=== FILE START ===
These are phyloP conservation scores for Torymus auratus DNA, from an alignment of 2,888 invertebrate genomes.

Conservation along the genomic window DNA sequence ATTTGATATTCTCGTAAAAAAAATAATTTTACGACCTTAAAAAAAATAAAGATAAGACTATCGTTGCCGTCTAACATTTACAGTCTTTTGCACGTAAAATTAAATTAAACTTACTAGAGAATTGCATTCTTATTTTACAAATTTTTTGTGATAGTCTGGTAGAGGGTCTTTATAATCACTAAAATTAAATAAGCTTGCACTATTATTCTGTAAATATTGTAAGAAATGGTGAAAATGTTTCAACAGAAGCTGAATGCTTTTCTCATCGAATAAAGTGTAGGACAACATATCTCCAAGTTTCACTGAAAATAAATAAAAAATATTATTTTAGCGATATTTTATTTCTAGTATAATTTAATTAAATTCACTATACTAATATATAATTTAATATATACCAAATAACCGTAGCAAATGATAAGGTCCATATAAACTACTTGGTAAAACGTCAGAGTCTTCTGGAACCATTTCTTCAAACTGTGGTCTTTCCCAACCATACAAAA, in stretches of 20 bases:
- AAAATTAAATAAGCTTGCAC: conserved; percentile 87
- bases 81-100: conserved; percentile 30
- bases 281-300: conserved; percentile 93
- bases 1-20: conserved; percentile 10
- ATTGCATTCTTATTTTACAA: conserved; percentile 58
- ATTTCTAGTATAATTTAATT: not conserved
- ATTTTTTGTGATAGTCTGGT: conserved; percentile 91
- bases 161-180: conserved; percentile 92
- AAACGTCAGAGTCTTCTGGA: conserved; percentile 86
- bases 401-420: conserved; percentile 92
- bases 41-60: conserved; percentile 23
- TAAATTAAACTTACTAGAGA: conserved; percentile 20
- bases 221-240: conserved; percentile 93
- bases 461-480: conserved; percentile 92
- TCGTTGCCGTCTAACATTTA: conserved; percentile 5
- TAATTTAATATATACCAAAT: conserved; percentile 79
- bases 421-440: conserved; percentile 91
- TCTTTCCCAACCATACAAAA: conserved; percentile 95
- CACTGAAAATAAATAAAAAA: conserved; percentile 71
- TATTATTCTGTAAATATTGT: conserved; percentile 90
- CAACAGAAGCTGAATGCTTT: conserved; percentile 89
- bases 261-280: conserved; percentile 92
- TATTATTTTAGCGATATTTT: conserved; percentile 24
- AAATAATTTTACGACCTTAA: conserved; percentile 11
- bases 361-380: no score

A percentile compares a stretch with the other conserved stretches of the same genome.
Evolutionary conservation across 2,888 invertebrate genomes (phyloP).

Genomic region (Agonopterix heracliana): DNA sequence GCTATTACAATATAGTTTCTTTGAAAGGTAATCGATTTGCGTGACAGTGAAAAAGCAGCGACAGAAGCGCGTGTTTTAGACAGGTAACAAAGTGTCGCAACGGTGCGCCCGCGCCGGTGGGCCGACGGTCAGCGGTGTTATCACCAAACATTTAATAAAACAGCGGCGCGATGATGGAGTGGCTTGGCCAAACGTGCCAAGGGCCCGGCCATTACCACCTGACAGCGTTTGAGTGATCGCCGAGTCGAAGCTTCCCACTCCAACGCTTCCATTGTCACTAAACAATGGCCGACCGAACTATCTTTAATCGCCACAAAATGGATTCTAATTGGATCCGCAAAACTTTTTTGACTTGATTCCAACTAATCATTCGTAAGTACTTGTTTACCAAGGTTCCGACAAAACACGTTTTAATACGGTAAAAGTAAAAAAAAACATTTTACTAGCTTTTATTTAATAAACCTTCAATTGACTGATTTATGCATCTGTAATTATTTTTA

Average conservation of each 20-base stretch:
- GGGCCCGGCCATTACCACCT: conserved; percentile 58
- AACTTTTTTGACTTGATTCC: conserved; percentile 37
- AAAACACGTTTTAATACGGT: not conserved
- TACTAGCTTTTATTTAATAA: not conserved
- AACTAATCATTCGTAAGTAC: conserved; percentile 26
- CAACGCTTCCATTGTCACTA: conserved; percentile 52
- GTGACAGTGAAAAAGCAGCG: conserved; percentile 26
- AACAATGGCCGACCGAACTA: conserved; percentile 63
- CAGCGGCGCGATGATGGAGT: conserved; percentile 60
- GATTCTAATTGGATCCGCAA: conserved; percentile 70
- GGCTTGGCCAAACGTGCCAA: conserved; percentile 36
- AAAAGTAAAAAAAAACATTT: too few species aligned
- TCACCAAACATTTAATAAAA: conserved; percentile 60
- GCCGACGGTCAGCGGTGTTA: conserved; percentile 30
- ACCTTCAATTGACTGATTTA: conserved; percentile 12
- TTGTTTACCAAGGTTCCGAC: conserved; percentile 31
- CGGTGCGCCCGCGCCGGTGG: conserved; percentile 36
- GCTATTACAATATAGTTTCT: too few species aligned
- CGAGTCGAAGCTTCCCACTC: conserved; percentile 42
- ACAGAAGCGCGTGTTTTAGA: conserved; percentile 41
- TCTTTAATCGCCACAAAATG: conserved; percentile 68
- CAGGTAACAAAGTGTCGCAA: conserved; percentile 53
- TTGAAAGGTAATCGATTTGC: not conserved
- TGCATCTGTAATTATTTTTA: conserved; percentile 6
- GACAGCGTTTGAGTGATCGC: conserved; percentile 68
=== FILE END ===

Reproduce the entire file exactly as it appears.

These are phyloP conservation scores for Torymus auratus DNA, from an alignment of 2,888 invertebrate genomes.

Conservation along the genomic window DNA sequence ATTTGATATTCTCGTAAAAAAAATAATTTTACGACCTTAAAAAAAATAAAGATAAGACTATCGTTGCCGTCTAACATTTACAGTCTTTTGCACGTAAAATTAAATTAAACTTACTAGAGAATTGCATTCTTATTTTACAAATTTTTTGTGATAGTCTGGTAGAGGGTCTTTATAATCACTAAAATTAAATAAGCTTGCACTATTATTCTGTAAATATTGTAAGAAATGGTGAAAATGTTTCAACAGAAGCTGAATGCTTTTCTCATCGAATAAAGTGTAGGACAACATATCTCCAAGTTTCACTGAAAATAAATAAAAAATATTATTTTAGCGATATTTTATTTCTAGTATAATTTAATTAAATTCACTATACTAATATATAATTTAATATATACCAAATAACCGTAGCAAATGATAAGGTCCATATAAACTACTTGGTAAAACGTCAGAGTCTTCTGGAACCATTTCTTCAAACTGTGGTCTTTCCCAACCATACAAAA, in stretches of 20 bases:
- AAAATTAAATAAGCTTGCAC: conserved; percentile 87
- bases 81-100: conserved; percentile 30
- bases 281-300: conserved; percentile 93
- bases 1-20: conserved; percentile 10
- ATTGCATTCTTATTTTACAA: conserved; percentile 58
- ATTTCTAGTATAATTTAATT: not conserved
- ATTTTTTGTGATAGTCTGGT: conserved; percentile 91
- bases 161-180: conserved; percentile 92
- AAACGTCAGAGTCTTCTGGA: conserved; percentile 86
- bases 401-420: conserved; percentile 92
- bases 41-60: conserved; percentile 23
- TAAATTAAACTTACTAGAGA: conserved; percentile 20
- bases 221-240: conserved; percentile 93
- bases 461-480: conserved; percentile 92
- TCGTTGCCGTCTAACATTTA: conserved; percentile 5
- TAATTTAATATATACCAAAT: conserved; percentile 79
- bases 421-440: conserved; percentile 91
- TCTTTCCCAACCATACAAAA: conserved; percentile 95
- CACTGAAAATAAATAAAAAA: conserved; percentile 71
- TATTATTCTGTAAATATTGT: conserved; percentile 90
- CAACAGAAGCTGAATGCTTT: conserved; percentile 89
- bases 261-280: conserved; percentile 92
- TATTATTTTAGCGATATTTT: conserved; percentile 24
- AAATAATTTTACGACCTTAA: conserved; percentile 11
- bases 361-380: no score

A percentile compares a stretch with the other conserved stretches of the same genome.
Evolutionary conservation across 2,888 invertebrate genomes (phyloP).

Genomic region (Agonopterix heracliana): DNA sequence GCTATTACAATATAGTTTCTTTGAAAGGTAATCGATTTGCGTGACAGTGAAAAAGCAGCGACAGAAGCGCGTGTTTTAGACAGGTAACAAAGTGTCGCAACGGTGCGCCCGCGCCGGTGGGCCGACGGTCAGCGGTGTTATCACCAAACATTTAATAAAACAGCGGCGCGATGATGGAGTGGCTTGGCCAAACGTGCCAAGGGCCCGGCCATTACCACCTGACAGCGTTTGAGTGATCGCCGAGTCGAAGCTTCCCACTCCAACGCTTCCATTGTCACTAAACAATGGCCGACCGAACTATCTTTAATCGCCACAAAATGGATTCTAATTGGATCCGCAAAACTTTTTTGACTTGATTCCAACTAATCATTCGTAAGTACTTGTTTACCAAGGTTCCGACAAAACACGTTTTAATACGGTAAAAGTAAAAAAAAACATTTTACTAGCTTTTATTTAATAAACCTTCAATTGACTGATTTATGCATCTGTAATTATTTTTA

Average conservation of each 20-base stretch:
- GGGCCCGGCCATTACCACCT: conserved; percentile 58
- AACTTTTTTGACTTGATTCC: conserved; percentile 37
- AAAACACGTTTTAATACGGT: not conserved
- TACTAGCTTTTATTTAATAA: not conserved
- AACTAATCATTCGTAAGTAC: conserved; percentile 26
- CAACGCTTCCATTGTCACTA: conserved; percentile 52
- GTGACAGTGAAAAAGCAGCG: conserved; percentile 26
- AACAATGGCCGACCGAACTA: conserved; percentile 63
- CAGCGGCGCGATGATGGAGT: conserved; percentile 60
- GATTCTAATTGGATCCGCAA: conserved; percentile 70
- GGCTTGGCCAAACGTGCCAA: conserved; percentile 36
- AAAAGTAAAAAAAAACATTT: too few species aligned
- TCACCAAACATTTAATAAAA: conserved; percentile 60
- GCCGACGGTCAGCGGTGTTA: conserved; percentile 30
- ACCTTCAATTGACTGATTTA: conserved; percentile 12
- TTGTTTACCAAGGTTCCGAC: conserved; percentile 31
- CGGTGCGCCCGCGCCGGTGG: conserved; percentile 36
- GCTATTACAATATAGTTTCT: too few species aligned
- CGAGTCGAAGCTTCCCACTC: conserved; percentile 42
- ACAGAAGCGCGTGTTTTAGA: conserved; percentile 41
- TCTTTAATCGCCACAAAATG: conserved; percentile 68
- CAGGTAACAAAGTGTCGCAA: conserved; percentile 53
- TTGAAAGGTAATCGATTTGC: not conserved
- TGCATCTGTAATTATTTTTA: conserved; percentile 6
- GACAGCGTTTGAGTGATCGC: conserved; percentile 68